Hey Wilderness Corps, what are the certifications that I can get and what’s the cost?
Most of our certifications are free less the cost of your time, the cost of getting there and any gear that you desire to purchase for various reasons, in most cases.
- Basic First Aid/CPR
- Trail Boss Certification via the Boy Scouts of America & the USFS.
- Leave No Trace Master
- Crosscut A Bucking Certification
- Crosscut B Bucking Certification
- Crosscut A Felling Certification
- Crosscut B Felling Certification
- Chainsaw A Bucking Certification – Prerequisite Crosscut B Certification
- Chainsaw B Bucking Certification
- Chainsaw A Felling Certification – Not available on the Sierra.
- UTV/ATV Certification
- Rigging for Trail Work
- Government Drivers License
- Wilderness Corps is working on a certification path for volunteers which will be mostly online learning.
Hey Wilderness Corps, there is a lot of things volunteers need to know! Do you have a manual for all of this?
Yes, we are working on Version 1, which is geared to our crew leaders but is excellent information for our volunteers too. We will post a link when it is ready.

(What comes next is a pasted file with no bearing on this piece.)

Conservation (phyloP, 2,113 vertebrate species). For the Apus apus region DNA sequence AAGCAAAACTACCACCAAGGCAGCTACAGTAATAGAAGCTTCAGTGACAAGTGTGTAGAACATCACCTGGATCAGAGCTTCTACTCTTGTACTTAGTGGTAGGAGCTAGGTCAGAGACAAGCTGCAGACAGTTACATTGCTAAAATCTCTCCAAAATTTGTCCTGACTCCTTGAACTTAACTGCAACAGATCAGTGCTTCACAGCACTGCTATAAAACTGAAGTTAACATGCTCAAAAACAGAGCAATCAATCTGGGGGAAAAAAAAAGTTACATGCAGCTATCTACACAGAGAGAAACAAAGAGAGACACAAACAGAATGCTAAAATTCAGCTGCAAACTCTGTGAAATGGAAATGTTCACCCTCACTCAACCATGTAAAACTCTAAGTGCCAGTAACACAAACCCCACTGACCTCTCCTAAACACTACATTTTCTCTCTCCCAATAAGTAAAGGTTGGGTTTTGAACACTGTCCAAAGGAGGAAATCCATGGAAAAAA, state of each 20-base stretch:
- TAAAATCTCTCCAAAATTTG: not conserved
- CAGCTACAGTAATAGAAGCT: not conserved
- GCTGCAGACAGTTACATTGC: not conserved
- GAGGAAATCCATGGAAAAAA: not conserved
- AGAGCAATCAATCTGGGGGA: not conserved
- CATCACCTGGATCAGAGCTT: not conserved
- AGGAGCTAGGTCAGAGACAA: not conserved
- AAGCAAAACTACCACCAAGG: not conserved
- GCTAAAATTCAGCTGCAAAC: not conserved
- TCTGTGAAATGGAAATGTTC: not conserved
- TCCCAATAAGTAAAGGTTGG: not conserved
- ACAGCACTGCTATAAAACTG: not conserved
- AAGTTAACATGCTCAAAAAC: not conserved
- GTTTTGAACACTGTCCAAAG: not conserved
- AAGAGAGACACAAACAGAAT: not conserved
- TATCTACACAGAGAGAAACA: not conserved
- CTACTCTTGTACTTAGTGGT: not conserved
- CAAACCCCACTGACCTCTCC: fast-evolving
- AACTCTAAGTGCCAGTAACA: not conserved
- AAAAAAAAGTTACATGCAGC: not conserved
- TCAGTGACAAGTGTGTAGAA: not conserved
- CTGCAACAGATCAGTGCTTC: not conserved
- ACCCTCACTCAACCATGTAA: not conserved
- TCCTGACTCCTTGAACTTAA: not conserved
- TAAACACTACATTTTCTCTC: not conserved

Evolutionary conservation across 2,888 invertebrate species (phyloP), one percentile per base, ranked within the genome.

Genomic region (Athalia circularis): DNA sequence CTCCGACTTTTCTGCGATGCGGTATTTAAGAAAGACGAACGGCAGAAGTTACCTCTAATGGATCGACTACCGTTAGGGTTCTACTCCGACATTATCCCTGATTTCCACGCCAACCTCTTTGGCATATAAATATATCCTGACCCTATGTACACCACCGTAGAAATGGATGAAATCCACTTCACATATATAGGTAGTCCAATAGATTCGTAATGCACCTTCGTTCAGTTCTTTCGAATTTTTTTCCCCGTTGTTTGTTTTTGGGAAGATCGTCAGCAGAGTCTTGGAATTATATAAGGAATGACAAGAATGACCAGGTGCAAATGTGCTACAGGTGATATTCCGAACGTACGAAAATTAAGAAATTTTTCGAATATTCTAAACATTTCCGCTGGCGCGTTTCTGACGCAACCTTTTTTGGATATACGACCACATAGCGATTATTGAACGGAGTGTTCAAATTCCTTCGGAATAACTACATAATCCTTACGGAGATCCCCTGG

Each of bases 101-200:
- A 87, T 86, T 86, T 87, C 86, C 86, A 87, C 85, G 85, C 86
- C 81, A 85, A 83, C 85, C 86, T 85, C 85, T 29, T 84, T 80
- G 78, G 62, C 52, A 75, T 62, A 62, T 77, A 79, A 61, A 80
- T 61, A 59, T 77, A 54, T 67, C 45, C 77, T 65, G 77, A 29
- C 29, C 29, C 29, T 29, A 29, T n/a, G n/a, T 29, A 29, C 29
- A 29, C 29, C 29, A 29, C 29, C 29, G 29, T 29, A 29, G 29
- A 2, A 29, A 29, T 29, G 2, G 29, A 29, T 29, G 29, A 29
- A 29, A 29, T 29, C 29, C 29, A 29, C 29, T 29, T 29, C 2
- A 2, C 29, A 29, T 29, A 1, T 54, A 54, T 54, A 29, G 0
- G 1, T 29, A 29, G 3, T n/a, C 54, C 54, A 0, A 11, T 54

Hey Wilderness Corps, do I need to get a permit to go on your trips?
No. Our crew leaders submit a list of participants to the Wilderness Manager before each trip.
Hey Wilderness Corps, where can stay when working on your projects?
We are partners of the Sierra National Forest; we have access to facilities that inaccessible to the public. There are a lot of government facilities scattered throughout the Sierra National Forest that Wilderness Corps has access to. Facilities include Rustic Cabins and Ranger Stations and Work Centers. It depends on what you’re doing and where the location of work is a determining factor to which facilities will be available.
Wilderness Crews backpack into the Wilderness and camp. Volunteer Visitor Information Services (VVIS) Volunteers stay at the Ranger Stations. OHV Volunteers can Camp at the work centers. Wilderness Corps Staff that have passed a background check can make use of USFS Cabins at the discretion of the District Ranger.
Hey Wilderness Corps, most of your trips are on the weekend, do you offer outings during the week?
We absolutely can do this, but we need people to volunteer to be crew leaders. Once we have Crew Leaders trained, we can offer trips during the week. All of our crew leaders today, have fulltime jobs which preclude us from hosting weekday trips.
Hey Wilderness Corps, what is PPE?